Tuesday, December 02, 2008

Electric dreams

I do like Boris Johnson believe it or not - but he does talk the most absurd crap at times. Perhaps one of the most annoying things about him is that he has a regular spot in The Telegraph which he could use to put across proper conservative ideas, but instead chooses to talk the most inane drivel. Today's is about his appearance on Top Gear - with a plug for electric cars thrown in.

As they have discovered on Top Gear, electric cars are not just glorified milkfloats these days. There is already something out there called the Tesla, which can apparently do 125mph and go for 250 miles without needing to have its batteries recharged.

Yeah? Then what? Let's say you're on a trip from London to Aviemore to enjoy a little Scottish skiing - which is about to undergo a renaissance with the coming cold spell of the next few years. It's roughly 600 miles or so, give or take. That means it's going to take you three days to reach your destination - sure, it only costs you a tenner in fuel costs, but the £150 in hotel bills plus food more than compensates for that.

The internal combustion engine is not king because it is the only choice. It is king because, right now, it is the only sensible choice. Until there is an electric car which can travel 250 miles (at least) and recharge in 10 minutes then no one is going to switch to them. That technology - even if it becomes available - is still a long way off.

Add on the fact that the batteries themselves (the lithium-ion ones) currently cost around £4000 and only last for around five years and that kind of puts a damper on the whole thing. Imagine the depreciation on a £20,000 electric car? Who is going to buy a three year old electric car knowing they'll have to shell out another £4000 inside two years? And that's assuming average motoring! Do a lot of mileage and your electric dream machine will be so much scrap in two years!

Electric cars haven't caught on because they are completely impractical outside of the city - and as most cities have pretty decent public transport systems (or should have, Boris!) they haven't really caught on in cities either.

You buy your electric buggy, Boris - I'll stick to my internal combustion engine and I'll meet you in Aviemore for some skiing. I'll give you a days start and will still be on the slopes long before you!

4 comments:

JuliaM said...

It never ceases to amaze me how green idiots (and the people who want to placate green idiots) point to the electric car as a gaia-saving invention.

And the electricity used to recharge said electric car? Not produced in a CO2-spewing powerplant, by any chance? Or a gently-glowing nuclear plant?

No, must be poohed by unicorns....

Anonymous said...

And don't forget that the Tesla actually costs $100,000... you could buy a 1980s/1990s Ferrari and run it for years for less money; and on past experience the Ferrari would at least retain its value over those years whereas the Tesla will lose most of its.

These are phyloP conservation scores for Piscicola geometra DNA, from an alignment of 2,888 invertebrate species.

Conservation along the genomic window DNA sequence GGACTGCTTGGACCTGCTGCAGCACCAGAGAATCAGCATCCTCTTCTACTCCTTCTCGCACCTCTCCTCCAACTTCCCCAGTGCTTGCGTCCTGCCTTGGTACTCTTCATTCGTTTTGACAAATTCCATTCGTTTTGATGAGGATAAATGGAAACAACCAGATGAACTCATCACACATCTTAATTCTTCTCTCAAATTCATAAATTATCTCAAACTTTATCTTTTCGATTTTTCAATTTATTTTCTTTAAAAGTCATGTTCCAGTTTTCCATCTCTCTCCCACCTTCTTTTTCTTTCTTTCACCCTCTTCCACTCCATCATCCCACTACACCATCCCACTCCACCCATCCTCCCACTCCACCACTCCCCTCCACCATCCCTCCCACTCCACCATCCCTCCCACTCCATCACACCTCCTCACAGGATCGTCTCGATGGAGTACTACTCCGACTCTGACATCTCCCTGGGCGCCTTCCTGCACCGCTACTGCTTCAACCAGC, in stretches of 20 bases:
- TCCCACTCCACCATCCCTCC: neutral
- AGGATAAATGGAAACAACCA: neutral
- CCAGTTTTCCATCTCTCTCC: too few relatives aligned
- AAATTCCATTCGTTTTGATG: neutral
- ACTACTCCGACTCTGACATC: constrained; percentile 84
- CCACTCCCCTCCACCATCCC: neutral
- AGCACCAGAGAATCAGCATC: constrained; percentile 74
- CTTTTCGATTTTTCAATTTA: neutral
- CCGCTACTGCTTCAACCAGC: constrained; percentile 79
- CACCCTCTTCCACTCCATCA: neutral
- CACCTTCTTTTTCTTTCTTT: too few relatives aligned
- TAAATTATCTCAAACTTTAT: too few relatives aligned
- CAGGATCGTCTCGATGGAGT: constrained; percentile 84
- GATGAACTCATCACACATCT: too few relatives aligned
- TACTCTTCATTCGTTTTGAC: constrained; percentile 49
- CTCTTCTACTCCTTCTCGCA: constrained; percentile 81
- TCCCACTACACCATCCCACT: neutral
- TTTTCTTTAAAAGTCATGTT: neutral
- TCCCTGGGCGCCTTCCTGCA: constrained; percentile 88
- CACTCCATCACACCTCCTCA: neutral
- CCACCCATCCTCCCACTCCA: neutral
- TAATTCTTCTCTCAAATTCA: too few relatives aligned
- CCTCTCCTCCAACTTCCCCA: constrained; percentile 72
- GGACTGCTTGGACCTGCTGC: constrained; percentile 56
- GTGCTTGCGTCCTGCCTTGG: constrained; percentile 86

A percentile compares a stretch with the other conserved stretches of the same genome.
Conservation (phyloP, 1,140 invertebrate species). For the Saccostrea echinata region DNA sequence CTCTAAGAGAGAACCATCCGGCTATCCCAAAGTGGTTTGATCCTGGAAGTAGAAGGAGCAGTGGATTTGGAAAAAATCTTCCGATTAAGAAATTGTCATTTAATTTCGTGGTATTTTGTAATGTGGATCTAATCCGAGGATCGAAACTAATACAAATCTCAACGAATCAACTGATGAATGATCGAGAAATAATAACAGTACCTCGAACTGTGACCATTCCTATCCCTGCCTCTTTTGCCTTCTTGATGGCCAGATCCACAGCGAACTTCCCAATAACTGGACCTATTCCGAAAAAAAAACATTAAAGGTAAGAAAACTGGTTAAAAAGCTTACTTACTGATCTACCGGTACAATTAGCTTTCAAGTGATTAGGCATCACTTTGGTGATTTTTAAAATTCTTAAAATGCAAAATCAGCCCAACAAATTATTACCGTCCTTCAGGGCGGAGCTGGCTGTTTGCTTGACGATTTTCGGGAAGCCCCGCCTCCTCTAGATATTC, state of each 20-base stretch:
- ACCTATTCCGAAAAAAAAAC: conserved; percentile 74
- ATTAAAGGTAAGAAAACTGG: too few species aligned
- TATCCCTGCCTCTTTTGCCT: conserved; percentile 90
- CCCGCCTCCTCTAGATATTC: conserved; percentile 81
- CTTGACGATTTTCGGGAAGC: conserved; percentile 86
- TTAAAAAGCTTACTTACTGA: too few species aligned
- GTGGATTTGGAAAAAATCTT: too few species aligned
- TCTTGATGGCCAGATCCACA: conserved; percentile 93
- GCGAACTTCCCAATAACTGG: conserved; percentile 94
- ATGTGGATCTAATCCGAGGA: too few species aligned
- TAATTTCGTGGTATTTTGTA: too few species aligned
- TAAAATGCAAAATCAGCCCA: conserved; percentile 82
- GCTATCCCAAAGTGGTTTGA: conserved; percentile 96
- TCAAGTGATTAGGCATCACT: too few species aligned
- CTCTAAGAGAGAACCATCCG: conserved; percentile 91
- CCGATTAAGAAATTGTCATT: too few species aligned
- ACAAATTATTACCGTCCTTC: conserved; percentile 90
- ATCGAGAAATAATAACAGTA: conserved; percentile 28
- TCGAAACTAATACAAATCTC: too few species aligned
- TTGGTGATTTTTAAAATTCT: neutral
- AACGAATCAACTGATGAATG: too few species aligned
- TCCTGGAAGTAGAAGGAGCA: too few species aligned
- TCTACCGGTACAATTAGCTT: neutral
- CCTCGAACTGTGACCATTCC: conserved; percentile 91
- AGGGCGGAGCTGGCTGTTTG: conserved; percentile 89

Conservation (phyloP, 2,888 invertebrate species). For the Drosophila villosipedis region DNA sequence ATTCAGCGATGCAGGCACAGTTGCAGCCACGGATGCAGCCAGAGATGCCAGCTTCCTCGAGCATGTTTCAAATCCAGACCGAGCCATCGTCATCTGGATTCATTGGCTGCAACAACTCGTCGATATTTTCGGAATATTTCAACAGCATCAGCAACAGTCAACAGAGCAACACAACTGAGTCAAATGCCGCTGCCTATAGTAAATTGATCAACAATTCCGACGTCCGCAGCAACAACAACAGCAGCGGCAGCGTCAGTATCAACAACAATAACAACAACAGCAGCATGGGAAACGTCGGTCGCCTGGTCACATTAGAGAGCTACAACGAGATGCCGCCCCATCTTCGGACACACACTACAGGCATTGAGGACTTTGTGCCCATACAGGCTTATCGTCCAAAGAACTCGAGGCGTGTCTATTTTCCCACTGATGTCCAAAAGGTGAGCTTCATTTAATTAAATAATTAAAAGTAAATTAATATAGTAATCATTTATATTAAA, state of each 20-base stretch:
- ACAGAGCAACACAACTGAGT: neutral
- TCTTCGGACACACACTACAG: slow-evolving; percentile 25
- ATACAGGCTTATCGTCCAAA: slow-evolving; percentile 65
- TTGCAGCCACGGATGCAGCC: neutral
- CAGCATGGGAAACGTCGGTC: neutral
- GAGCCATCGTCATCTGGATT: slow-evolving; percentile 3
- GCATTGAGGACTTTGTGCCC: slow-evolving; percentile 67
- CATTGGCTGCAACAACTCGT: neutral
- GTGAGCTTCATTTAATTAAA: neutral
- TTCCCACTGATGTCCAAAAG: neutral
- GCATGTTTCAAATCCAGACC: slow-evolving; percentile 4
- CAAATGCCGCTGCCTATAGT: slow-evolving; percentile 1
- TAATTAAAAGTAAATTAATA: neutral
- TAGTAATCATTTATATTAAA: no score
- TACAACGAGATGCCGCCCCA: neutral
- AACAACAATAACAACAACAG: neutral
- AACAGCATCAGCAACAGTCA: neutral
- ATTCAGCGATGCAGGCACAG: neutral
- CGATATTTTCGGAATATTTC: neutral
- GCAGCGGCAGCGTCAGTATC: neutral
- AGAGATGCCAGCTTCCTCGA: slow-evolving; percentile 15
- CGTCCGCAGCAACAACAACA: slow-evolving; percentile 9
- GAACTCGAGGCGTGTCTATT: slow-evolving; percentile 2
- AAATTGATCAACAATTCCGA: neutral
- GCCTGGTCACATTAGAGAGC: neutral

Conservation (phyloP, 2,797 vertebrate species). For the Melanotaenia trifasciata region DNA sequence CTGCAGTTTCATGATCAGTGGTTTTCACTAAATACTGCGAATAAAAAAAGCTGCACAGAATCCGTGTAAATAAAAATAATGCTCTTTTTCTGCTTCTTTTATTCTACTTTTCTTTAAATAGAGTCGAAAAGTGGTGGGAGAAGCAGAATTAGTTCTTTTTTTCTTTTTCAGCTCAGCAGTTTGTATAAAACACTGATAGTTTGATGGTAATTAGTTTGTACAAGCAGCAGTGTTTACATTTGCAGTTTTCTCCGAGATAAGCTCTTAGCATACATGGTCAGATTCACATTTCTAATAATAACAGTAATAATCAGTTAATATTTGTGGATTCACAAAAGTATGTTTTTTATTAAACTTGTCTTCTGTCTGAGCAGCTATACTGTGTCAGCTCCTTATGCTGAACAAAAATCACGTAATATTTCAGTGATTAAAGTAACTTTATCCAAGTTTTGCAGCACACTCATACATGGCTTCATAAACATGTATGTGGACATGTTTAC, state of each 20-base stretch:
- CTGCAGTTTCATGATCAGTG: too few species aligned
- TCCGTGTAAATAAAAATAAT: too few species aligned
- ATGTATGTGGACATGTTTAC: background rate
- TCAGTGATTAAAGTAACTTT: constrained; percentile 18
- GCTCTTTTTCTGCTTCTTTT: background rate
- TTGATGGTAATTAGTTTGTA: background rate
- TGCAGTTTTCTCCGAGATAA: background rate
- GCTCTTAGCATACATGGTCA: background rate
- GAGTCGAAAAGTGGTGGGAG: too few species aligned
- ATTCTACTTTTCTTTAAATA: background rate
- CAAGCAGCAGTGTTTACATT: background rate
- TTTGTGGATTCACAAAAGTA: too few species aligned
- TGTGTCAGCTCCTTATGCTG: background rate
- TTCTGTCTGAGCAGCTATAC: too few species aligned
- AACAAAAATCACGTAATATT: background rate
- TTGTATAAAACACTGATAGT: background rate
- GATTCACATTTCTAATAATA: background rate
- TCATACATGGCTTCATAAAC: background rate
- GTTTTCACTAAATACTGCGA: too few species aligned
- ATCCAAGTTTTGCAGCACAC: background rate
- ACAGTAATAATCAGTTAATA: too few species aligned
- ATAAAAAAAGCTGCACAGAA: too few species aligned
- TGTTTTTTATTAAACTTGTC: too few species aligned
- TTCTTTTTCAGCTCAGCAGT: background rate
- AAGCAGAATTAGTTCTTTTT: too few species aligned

But don't worry: if they get their $400,000,000 bailout from Obama they're going to invest it in making $60,000 saloon cars. I'm sure they'll have queues around the block eager to buy those.

Back in reality land, the only really promising 'electric' car design I've seen is the Volt, but even that is overpriced at $40,000. Until someone can build the electric equivalent of a Civic for $20,000 it's a non-starter for all but rich Greenies; and Tesla seem to be discovering that rich and Greeny aren't two words that go together well.

Stan said...

The Chevy Volt is a hybrid. The most successful hybrid - The Prius - is only affordable to the general public because Toyota takes a massive loss on each one it sells and they can only afford to do that because they sell lots and lots of huge Landcruiser SUV's!

Your point about where the electricity comes from is very pertinent, JuliaM. I often think the same about electric trains. People seem to think these get their electricity from "magic", but I'm afraid that it still comes from the usual suspects - coal, oil and gas - and it still has to be supplied to the train somehow. This brings further probelms too - either the live "third" rail or overhead cables which are prone to damage from falling branches/weather. That, in turn, requires huge maintenance which is why they just about get away with them in city/urban zones, but know damn well that a national network of electric trains is impractical.

I'm an old fogey anyway. I'd much rather see beautiful, elegant steam engines thundering through our countryside pulling those lovely old coaches with side corridors, deeply upholstered seats and small compartments that gave you a certain amount of privacy.

You know, it's an area we ignore today - aesthetics. Steam engines seemed to fit in with the countryside - sight and sound - to be part of it rather than alien to it. A bit like the way brick built road or rail bridges seem to blend into the landscape while ugly concrete prefab ones appear so incongruous.

They call it progress, but shouldn't progress actually result in some improvement? Our trains are no faster, less comfortable, uglier, smellier, no more reliable and considerably less civilised than they were in the age of steam. If that's progress you can keep it!

Anonymous said...

"The Chevy Volt is a hybrid."

It's an electric car with a generator for the times when you have to make long journeys. For most people commuting less than thirty miles a day they can run it on plug-in power as much as they want to.

Which is precisely why it's a much better idea than hybrids that burn petrol but use the batteries for a boost; you get the best of both worlds since you can choose which power source to use, at least for short journeys, and you don't have to worry about where you're going to recharge on long journeys.